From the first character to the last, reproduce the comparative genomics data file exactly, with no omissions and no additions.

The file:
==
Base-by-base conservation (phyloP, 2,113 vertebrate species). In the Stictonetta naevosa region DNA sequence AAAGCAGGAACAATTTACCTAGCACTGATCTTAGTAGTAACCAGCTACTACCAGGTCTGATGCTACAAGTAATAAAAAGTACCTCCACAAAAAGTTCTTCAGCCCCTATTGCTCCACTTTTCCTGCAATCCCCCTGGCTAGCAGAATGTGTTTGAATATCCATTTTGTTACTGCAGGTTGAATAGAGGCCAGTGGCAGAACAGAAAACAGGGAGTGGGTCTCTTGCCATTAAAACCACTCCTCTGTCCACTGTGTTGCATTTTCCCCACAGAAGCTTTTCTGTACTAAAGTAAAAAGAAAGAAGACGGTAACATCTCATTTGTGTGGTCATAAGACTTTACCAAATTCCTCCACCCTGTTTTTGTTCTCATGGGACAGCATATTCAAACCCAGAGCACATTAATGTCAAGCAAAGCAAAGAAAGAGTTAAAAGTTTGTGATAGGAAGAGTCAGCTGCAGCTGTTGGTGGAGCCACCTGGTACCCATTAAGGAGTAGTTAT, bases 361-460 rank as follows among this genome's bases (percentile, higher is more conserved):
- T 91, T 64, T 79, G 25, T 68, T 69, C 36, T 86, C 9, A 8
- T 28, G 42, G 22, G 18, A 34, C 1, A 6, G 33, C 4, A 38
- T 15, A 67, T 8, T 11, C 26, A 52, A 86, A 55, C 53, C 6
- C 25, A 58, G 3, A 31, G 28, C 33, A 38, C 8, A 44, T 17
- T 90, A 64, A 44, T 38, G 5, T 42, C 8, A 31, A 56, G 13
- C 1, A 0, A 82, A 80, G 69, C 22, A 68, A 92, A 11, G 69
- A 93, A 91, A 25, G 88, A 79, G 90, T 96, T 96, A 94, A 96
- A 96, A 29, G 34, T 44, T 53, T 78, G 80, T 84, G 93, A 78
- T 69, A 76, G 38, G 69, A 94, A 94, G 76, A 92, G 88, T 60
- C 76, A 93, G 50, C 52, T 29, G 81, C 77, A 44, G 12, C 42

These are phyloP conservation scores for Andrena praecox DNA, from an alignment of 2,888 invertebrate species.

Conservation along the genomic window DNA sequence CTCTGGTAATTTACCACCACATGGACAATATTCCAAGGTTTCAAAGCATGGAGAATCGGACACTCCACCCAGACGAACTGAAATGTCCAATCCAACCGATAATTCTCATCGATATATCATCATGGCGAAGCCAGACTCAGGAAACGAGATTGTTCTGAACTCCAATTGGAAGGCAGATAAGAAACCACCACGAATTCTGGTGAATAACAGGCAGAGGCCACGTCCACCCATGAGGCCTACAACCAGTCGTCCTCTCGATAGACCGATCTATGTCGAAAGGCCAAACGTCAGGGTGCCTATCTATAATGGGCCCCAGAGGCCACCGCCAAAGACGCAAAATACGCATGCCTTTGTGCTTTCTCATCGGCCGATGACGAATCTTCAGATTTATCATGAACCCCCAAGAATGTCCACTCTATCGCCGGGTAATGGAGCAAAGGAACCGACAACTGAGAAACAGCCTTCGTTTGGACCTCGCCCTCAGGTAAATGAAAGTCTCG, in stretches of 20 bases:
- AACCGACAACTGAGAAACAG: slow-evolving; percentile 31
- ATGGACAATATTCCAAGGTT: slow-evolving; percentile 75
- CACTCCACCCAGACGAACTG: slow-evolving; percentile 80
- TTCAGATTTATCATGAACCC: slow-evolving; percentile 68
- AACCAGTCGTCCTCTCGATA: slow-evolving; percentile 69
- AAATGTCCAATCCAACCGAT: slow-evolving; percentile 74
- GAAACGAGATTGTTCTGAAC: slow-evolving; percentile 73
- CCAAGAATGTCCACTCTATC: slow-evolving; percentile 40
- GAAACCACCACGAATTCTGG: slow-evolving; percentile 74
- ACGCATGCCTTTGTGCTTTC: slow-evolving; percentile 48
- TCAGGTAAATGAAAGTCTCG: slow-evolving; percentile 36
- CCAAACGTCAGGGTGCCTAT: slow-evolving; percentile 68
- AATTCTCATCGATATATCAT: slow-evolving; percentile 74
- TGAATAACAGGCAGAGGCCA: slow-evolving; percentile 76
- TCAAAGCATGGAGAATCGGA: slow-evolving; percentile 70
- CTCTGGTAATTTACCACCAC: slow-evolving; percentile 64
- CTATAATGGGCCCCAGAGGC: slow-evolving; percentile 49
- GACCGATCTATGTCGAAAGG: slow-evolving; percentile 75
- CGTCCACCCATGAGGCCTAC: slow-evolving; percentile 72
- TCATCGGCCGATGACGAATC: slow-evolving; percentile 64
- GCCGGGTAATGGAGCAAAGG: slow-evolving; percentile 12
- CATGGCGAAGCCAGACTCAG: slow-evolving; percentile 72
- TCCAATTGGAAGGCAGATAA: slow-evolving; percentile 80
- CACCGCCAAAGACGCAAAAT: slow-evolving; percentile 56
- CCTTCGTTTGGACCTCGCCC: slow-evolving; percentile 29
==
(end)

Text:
Base-by-base conservation (phyloP, 2,113 vertebrate species). In the Stictonetta naevosa region DNA sequence AAAGCAGGAACAATTTACCTAGCACTGATCTTAGTAGTAACCAGCTACTACCAGGTCTGATGCTACAAGTAATAAAAAGTACCTCCACAAAAAGTTCTTCAGCCCCTATTGCTCCACTTTTCCTGCAATCCCCCTGGCTAGCAGAATGTGTTTGAATATCCATTTTGTTACTGCAGGTTGAATAGAGGCCAGTGGCAGAACAGAAAACAGGGAGTGGGTCTCTTGCCATTAAAACCACTCCTCTGTCCACTGTGTTGCATTTTCCCCACAGAAGCTTTTCTGTACTAAAGTAAAAAGAAAGAAGACGGTAACATCTCATTTGTGTGGTCATAAGACTTTACCAAATTCCTCCACCCTGTTTTTGTTCTCATGGGACAGCATATTCAAACCCAGAGCACATTAATGTCAAGCAAAGCAAAGAAAGAGTTAAAAGTTTGTGATAGGAAGAGTCAGCTGCAGCTGTTGGTGGAGCCACCTGGTACCCATTAAGGAGTAGTTAT, bases 361-460 rank as follows among this genome's bases (percentile, higher is more conserved):
- T 91, T 64, T 79, G 25, T 68, T 69, C 36, T 86, C 9, A 8
- T 28, G 42, G 22, G 18, A 34, C 1, A 6, G 33, C 4, A 38
- T 15, A 67, T 8, T 11, C 26, A 52, A 86, A 55, C 53, C 6
- C 25, A 58, G 3, A 31, G 28, C 33, A 38, C 8, A 44, T 17
- T 90, A 64, A 44, T 38, G 5, T 42, C 8, A 31, A 56, G 13
- C 1, A 0, A 82, A 80, G 69, C 22, A 68, A 92, A 11, G 69
- A 93, A 91, A 25, G 88, A 79, G 90, T 96, T 96, A 94, A 96
- A 96, A 29, G 34, T 44, T 53, T 78, G 80, T 84, G 93, A 78
- T 69, A 76, G 38, G 69, A 94, A 94, G 76, A 92, G 88, T 60
- C 76, A 93, G 50, C 52, T 29, G 81, C 77, A 44, G 12, C 42

These are phyloP conservation scores for Andrena praecox DNA, from an alignment of 2,888 invertebrate species.

Conservation along the genomic window DNA sequence CTCTGGTAATTTACCACCACATGGACAATATTCCAAGGTTTCAAAGCATGGAGAATCGGACACTCCACCCAGACGAACTGAAATGTCCAATCCAACCGATAATTCTCATCGATATATCATCATGGCGAAGCCAGACTCAGGAAACGAGATTGTTCTGAACTCCAATTGGAAGGCAGATAAGAAACCACCACGAATTCTGGTGAATAACAGGCAGAGGCCACGTCCACCCATGAGGCCTACAACCAGTCGTCCTCTCGATAGACCGATCTATGTCGAAAGGCCAAACGTCAGGGTGCCTATCTATAATGGGCCCCAGAGGCCACCGCCAAAGACGCAAAATACGCATGCCTTTGTGCTTTCTCATCGGCCGATGACGAATCTTCAGATTTATCATGAACCCCCAAGAATGTCCACTCTATCGCCGGGTAATGGAGCAAAGGAACCGACAACTGAGAAACAGCCTTCGTTTGGACCTCGCCCTCAGGTAAATGAAAGTCTCG, in stretches of 20 bases:
- AACCGACAACTGAGAAACAG: slow-evolving; percentile 31
- ATGGACAATATTCCAAGGTT: slow-evolving; percentile 75
- CACTCCACCCAGACGAACTG: slow-evolving; percentile 80
- TTCAGATTTATCATGAACCC: slow-evolving; percentile 68
- AACCAGTCGTCCTCTCGATA: slow-evolving; percentile 69
- AAATGTCCAATCCAACCGAT: slow-evolving; percentile 74
- GAAACGAGATTGTTCTGAAC: slow-evolving; percentile 73
- CCAAGAATGTCCACTCTATC: slow-evolving; percentile 40
- GAAACCACCACGAATTCTGG: slow-evolving; percentile 74
- ACGCATGCCTTTGTGCTTTC: slow-evolving; percentile 48
- TCAGGTAAATGAAAGTCTCG: slow-evolving; percentile 36
- CCAAACGTCAGGGTGCCTAT: slow-evolving; percentile 68
- AATTCTCATCGATATATCAT: slow-evolving; percentile 74
- TGAATAACAGGCAGAGGCCA: slow-evolving; percentile 76
- TCAAAGCATGGAGAATCGGA: slow-evolving; percentile 70
- CTCTGGTAATTTACCACCAC: slow-evolving; percentile 64
- CTATAATGGGCCCCAGAGGC: slow-evolving; percentile 49
- GACCGATCTATGTCGAAAGG: slow-evolving; percentile 75
- CGTCCACCCATGAGGCCTAC: slow-evolving; percentile 72
- TCATCGGCCGATGACGAATC: slow-evolving; percentile 64
- GCCGGGTAATGGAGCAAAGG: slow-evolving; percentile 12
- CATGGCGAAGCCAGACTCAG: slow-evolving; percentile 72
- TCCAATTGGAAGGCAGATAA: slow-evolving; percentile 80
- CACCGCCAAAGACGCAAAAT: slow-evolving; percentile 56
- CCTTCGTTTGGACCTCGCCC: slow-evolving; percentile 29